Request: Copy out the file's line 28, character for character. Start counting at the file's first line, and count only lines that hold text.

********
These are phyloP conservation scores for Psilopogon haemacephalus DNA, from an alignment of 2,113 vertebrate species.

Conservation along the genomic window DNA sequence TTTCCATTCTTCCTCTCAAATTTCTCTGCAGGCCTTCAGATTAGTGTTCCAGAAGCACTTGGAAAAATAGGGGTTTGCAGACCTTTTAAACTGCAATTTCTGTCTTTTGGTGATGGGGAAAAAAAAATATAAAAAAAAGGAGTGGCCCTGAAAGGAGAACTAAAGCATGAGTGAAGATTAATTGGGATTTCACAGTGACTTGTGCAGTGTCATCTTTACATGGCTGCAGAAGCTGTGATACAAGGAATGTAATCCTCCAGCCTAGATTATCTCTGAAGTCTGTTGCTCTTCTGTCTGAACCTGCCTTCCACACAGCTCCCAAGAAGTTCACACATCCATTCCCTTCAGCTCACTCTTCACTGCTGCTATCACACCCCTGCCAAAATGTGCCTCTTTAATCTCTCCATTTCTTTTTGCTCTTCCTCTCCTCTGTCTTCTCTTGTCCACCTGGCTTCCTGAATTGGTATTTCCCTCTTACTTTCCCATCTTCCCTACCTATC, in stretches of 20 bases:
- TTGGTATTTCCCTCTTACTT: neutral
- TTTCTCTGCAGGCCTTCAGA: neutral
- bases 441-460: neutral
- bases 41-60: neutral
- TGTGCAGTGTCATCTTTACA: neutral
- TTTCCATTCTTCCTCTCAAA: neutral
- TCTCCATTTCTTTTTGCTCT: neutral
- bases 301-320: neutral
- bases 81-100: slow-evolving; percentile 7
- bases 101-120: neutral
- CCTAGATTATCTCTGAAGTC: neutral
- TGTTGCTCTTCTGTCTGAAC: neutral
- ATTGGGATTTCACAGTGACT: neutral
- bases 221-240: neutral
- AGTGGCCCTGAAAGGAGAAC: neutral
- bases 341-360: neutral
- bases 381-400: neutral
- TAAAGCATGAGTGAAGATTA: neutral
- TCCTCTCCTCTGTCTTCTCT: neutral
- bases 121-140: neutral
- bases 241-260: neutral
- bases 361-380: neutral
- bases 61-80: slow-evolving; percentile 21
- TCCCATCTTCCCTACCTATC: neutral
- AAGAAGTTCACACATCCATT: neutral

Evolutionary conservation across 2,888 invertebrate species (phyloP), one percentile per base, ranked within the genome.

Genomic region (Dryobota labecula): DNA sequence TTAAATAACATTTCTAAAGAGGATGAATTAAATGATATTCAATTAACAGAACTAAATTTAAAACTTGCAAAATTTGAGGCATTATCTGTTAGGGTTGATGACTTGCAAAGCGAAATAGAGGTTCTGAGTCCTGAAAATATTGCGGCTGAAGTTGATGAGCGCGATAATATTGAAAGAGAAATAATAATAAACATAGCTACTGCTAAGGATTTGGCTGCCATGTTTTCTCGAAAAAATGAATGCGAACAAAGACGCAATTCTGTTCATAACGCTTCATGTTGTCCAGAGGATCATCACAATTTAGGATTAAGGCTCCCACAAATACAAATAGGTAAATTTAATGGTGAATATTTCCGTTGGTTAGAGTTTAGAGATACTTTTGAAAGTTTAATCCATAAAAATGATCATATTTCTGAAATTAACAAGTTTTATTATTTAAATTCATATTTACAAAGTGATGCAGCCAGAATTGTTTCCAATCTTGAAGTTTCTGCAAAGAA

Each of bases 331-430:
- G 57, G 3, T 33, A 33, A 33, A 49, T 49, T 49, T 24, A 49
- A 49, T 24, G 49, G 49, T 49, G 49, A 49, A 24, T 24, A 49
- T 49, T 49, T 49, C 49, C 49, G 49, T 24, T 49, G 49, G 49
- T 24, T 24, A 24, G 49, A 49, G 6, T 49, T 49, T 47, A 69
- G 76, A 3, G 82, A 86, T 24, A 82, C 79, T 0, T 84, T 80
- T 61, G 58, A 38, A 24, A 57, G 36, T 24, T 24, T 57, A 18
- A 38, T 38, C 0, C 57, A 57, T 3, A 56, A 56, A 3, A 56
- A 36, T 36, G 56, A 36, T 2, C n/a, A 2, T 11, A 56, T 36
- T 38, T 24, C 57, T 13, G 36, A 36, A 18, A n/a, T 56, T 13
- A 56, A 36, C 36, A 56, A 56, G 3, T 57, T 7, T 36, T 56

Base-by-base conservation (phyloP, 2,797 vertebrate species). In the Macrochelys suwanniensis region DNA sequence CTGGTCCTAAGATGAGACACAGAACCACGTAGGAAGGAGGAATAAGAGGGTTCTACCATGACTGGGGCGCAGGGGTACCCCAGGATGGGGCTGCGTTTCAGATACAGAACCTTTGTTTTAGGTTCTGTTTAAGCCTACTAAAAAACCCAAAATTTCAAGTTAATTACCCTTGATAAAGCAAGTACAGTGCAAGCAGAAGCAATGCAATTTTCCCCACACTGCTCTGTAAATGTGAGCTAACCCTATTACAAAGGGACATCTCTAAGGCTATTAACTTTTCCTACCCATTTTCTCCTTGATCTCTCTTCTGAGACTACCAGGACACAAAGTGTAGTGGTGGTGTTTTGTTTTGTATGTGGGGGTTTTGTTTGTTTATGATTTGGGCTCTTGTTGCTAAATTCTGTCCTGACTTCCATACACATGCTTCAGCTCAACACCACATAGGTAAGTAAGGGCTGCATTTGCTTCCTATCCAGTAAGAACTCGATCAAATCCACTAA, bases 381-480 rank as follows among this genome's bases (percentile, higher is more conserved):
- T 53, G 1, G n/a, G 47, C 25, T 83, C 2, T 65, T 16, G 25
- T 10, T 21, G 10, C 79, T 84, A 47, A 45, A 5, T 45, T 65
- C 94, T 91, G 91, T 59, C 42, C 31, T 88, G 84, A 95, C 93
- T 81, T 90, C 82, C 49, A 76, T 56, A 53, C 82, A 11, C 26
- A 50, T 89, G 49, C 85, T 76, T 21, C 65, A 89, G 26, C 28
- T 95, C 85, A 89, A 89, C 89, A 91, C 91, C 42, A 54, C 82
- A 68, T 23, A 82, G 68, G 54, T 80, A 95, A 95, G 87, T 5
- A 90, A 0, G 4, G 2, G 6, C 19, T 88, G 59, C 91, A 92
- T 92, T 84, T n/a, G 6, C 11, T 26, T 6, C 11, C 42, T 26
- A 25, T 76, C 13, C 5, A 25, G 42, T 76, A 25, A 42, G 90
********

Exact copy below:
Evolutionary conservation across 2,888 invertebrate species (phyloP), one percentile per base, ranked within the genome.